By: Bears Butt

Many Steps, Dry Dog and I joined up to shoot in the Utah Wildlife Net’s Top shooter event.  It’s an event set up for any and all calibers of weapons from pistol to rifle, 17 cal. to 50 plus long range rifle stuff.  We entered the muzzleloader event.  5 shots at 5 different circles at 50 yards.  The shooter is allowed to use a rest etc. to hopefully get all 5 shots  into the red circles.

We had planned on shooting it during the rendezvous, but due to extremely poor weather we were unable to do so.

Today was the last day to enter our targets and Dry Dog called and said let’s go!  So we packed things up and went back up to the rendezvous spot and set out our targets.  The day was a very pretty one with little or no wind and highs in the 70’s.  A very nice day indeed, especially since the past week has been so up and down with rain, wind and snow.  Thank YOU GOD!

We always have a beer bet on target shooting and this was no exception.  The targets will show you who owes who what.  I’ll give you a hint, even though Many Steps actually hit closer to what he was aiming at than I did, we still scored the same actual score.  So we tied on the beers.  Mr. Dry Dog didn’t fair so well and one of his 5 shots didn’t quite have enough power to get to the target as he only loaded with 10 grains of powder….I suppose the pressure was just too great and he blew the shot.

We even had an eye witness in the audience.  A very nice gentleman who allowed the harassment without joining in, and that would have been impossible for me to do.

Thank you Mr. Dry Dog, my lips can hardly wait for that cold beer!  Many Steps is looking forward to his as well.  May there be many more!!!!Many Steps, I’ll buy you a beer for shooting like that even though our scores are the same.  You hit a LOT closer to what you were aiming at than I did.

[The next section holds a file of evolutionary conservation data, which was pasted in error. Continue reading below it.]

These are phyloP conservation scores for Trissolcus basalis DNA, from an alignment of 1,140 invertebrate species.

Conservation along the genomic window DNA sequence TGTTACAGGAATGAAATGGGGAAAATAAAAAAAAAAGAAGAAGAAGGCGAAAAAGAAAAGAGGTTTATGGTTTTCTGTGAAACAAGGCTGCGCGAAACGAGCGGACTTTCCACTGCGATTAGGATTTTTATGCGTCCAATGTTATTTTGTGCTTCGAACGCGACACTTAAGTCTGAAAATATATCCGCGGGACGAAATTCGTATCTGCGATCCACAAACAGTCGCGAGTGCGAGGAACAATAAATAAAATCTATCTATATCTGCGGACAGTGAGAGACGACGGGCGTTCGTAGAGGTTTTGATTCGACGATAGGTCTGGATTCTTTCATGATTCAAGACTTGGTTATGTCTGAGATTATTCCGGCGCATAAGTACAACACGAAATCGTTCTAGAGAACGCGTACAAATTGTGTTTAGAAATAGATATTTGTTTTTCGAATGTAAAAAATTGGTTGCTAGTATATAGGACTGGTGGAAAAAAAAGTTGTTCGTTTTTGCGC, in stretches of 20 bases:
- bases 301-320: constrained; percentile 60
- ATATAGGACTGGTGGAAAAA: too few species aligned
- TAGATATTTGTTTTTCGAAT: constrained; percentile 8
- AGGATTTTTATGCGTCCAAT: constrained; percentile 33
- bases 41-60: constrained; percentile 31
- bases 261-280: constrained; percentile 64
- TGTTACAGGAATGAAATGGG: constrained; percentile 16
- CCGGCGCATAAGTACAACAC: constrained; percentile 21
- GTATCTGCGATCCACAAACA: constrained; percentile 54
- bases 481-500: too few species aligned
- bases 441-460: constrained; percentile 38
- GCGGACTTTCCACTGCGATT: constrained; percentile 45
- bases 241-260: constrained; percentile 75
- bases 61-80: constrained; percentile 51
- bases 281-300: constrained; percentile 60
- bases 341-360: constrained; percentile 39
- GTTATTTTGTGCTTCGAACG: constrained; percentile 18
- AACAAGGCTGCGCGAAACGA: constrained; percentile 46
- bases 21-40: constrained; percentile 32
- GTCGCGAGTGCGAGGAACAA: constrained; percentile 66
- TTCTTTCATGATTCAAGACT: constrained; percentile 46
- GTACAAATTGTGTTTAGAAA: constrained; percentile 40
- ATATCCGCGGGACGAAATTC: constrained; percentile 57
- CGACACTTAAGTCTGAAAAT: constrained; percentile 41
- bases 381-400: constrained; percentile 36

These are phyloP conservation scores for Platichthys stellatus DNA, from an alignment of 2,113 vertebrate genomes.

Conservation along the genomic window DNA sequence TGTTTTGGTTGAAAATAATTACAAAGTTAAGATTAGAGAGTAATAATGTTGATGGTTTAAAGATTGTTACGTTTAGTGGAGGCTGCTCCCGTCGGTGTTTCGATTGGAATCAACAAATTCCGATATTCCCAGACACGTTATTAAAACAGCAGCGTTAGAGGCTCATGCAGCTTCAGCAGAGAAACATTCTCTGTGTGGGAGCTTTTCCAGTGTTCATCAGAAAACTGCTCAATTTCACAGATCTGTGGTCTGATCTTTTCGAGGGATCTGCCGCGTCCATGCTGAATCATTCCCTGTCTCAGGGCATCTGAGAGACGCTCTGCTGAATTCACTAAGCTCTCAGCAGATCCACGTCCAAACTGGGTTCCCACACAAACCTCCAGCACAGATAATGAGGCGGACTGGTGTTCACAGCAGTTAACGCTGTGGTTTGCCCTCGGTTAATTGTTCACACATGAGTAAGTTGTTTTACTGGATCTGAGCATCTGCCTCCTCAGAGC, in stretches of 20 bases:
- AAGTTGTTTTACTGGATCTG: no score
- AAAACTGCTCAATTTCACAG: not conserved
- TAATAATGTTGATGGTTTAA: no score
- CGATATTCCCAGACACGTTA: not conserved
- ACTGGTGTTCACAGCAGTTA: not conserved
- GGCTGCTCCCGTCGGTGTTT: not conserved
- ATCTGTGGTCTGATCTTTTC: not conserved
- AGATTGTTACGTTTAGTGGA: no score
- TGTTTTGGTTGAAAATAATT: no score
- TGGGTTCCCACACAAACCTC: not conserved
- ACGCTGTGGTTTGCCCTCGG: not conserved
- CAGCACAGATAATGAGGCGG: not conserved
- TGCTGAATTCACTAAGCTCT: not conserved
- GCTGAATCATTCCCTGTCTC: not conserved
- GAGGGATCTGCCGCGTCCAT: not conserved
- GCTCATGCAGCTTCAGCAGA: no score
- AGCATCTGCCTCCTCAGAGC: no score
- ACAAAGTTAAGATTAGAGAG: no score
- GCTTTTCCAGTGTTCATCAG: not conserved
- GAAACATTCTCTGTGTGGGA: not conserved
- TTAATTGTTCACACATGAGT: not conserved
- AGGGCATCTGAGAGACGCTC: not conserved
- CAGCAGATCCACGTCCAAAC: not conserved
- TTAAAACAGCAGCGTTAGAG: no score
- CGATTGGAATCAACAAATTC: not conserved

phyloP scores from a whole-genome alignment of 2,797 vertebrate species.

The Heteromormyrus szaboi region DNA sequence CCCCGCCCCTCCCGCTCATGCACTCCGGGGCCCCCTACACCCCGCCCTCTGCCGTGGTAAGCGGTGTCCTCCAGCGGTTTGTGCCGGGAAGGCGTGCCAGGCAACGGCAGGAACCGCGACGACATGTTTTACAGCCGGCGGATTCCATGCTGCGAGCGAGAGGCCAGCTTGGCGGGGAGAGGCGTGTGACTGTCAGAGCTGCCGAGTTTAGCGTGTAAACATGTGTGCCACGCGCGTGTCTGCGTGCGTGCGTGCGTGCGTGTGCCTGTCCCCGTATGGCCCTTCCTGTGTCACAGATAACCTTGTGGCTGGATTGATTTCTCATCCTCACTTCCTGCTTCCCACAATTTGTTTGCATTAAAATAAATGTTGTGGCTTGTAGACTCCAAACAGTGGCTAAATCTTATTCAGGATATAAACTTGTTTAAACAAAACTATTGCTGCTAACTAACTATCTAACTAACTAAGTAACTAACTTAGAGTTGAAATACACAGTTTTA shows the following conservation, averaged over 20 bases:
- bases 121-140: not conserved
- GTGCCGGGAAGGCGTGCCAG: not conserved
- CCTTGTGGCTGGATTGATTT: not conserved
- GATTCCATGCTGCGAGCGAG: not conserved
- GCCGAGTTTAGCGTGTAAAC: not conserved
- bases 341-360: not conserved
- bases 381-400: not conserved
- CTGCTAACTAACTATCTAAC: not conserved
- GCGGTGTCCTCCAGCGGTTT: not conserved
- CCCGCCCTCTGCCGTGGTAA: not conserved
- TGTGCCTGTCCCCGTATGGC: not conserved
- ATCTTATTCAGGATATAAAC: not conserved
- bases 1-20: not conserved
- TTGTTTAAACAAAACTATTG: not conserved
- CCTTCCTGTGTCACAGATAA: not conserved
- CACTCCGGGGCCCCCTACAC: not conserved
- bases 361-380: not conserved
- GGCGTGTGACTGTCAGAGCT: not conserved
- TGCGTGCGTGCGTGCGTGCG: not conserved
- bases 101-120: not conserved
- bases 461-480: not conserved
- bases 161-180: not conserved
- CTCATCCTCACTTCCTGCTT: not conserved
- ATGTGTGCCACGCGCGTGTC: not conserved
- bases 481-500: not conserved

Written on May 31st, 2011 , Uncategorized
By: Bears Butt


It was at rendeevooo back in twenty ought eleben and times was sure a shinin.  Pinned down some in the lodges cuz of the wind, rain and snow, but our spirits was still high an we dun been havin ourselves a real good time.  We dun got into some shootin with the others but it seemed most all our rifles was a bit out of sort.  Perhaps they was spectin warmer times and with the cold of the days, they had shrunk up an made the sights go off center sum.  At any rate, only Edjukateer dun what all us others wish we cud a dun.  He dun won hisself a mighty fine patch knife, with a sheath an a  beeded necklace.  It looks pert near to be the finest of quality of any other in the Rockies.  Any mountain man would be proud to have that there patch knife.

So, my specting what the guns had dun shrivled up sum just might not be the true  deal and maybe it be just the rest of us just wasn’t line’n up right on our own sights.  Whatever, like I said, we just throwed powder down an patched ball and spent sum caps making noise an such and didn’t git no braggin rights ta speek uf.  Oh, ya, sepen Fat Duck an Dry Dog, they dun won some licker frum Many Steps an me, agin most cuz I wuz not quite on top of my shootin and Many Steps stayed up pert near till time ta shoot an wuzznt havin both his eyes focused real clear.

Next morn we woke ta see a whole ton o’snow dun felled durin the night an a whole bunch of the camp was perty much down on the ground.  Sum poles was broke and a lot of canvas an skins had tore up sum and folks wuz tryin ta fix things up an all.  Sum dun said they was movin on ta nuther rondeevoo in warmer climes an others wuz sayin they wuz headed fer the flatlands.  Well, we Willow Creekers wuzn’t bout ta leave this here rondeevoo.  We went ta doin what had ta be dunned and we put back up the dinin flys what was down an started up the fires under the newly rected flys ta dry them out sum.  Ya, our moccasins wuz soaked up pretty bad with mud an we wuz soaked ta the knee in our leathers, but inside we wuz still warm an dry an we wuz still at rondeevoo an we wasn’t bein hurt nor dead an our horses wuz still in camp an all the folks what mean stuff to us was well, so we dun continued to have ourselves a good old rondeevoo!

When it wuz about half way thru this day an the dinin flys wuz bout dry, Hunter sayz  “Hay, let’s go do sum shootin”!  So, Crazy Skinner, Hunter, Edjukateer, Trap Dancer, John Deere an me, grabbed up our guns and headed fer the range.